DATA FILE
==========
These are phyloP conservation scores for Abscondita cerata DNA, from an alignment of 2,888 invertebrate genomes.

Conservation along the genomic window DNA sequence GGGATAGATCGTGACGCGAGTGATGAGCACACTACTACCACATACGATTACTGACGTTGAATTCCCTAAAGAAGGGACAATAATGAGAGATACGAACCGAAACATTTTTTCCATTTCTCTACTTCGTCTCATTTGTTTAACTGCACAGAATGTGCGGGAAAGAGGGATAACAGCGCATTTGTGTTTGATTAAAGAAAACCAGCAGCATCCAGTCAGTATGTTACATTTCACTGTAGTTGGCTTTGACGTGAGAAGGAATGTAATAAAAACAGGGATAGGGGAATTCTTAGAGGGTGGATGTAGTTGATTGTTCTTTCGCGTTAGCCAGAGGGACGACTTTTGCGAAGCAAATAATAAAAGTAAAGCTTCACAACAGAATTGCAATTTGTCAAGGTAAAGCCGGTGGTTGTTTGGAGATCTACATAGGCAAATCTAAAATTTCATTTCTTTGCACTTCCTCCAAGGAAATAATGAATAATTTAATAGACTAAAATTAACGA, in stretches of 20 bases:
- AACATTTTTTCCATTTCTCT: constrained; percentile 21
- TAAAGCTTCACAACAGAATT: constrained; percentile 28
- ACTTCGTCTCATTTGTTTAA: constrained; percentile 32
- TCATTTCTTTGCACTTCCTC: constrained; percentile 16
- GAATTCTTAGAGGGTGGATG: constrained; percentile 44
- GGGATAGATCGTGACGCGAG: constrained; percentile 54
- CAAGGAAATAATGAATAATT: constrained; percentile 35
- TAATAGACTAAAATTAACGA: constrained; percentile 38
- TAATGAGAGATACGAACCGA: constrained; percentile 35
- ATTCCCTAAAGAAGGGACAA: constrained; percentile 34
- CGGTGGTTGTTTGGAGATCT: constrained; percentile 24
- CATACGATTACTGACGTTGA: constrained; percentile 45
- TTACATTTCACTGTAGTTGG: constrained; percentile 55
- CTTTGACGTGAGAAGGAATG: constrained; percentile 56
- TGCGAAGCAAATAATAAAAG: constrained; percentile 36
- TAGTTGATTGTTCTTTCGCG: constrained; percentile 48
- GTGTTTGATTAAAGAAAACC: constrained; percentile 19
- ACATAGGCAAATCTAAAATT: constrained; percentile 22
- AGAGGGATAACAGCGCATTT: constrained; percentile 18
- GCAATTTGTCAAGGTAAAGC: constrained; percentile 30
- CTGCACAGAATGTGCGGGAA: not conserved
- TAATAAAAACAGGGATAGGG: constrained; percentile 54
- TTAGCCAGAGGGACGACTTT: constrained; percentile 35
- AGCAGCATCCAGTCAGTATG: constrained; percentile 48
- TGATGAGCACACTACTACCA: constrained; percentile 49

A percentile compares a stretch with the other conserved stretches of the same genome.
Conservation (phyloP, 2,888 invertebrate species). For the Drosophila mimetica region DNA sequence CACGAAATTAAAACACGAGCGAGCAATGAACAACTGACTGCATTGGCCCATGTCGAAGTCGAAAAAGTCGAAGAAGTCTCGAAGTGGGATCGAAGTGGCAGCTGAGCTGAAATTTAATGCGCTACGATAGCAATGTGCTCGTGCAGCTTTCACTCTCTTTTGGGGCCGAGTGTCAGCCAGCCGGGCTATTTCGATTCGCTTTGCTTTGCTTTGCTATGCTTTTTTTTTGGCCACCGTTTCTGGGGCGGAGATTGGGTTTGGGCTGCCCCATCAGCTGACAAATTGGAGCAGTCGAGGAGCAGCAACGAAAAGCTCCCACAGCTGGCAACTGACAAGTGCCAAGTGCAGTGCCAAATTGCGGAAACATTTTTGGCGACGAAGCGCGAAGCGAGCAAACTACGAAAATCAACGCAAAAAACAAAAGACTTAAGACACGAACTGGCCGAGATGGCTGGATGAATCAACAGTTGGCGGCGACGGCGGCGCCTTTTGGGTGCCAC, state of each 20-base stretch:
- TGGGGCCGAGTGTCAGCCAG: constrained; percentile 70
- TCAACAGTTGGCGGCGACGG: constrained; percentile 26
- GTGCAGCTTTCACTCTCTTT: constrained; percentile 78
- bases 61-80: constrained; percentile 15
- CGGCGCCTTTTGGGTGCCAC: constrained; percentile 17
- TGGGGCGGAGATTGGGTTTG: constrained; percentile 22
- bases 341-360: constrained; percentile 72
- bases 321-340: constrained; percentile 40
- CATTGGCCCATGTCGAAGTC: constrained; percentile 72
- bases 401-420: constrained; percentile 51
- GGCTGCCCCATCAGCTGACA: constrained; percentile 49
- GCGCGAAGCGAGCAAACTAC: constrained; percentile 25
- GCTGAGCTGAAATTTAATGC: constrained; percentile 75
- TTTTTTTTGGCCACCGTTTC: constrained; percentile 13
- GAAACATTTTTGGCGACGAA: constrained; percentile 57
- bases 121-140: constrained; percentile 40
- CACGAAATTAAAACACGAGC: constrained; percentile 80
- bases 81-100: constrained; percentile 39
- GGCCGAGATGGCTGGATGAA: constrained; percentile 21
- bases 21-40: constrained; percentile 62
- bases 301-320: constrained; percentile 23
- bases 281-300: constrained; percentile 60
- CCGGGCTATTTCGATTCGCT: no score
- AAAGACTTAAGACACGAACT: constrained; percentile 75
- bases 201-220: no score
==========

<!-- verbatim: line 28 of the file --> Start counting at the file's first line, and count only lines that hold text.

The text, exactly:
A percentile compares a stretch with the other conserved stretches of the same genome.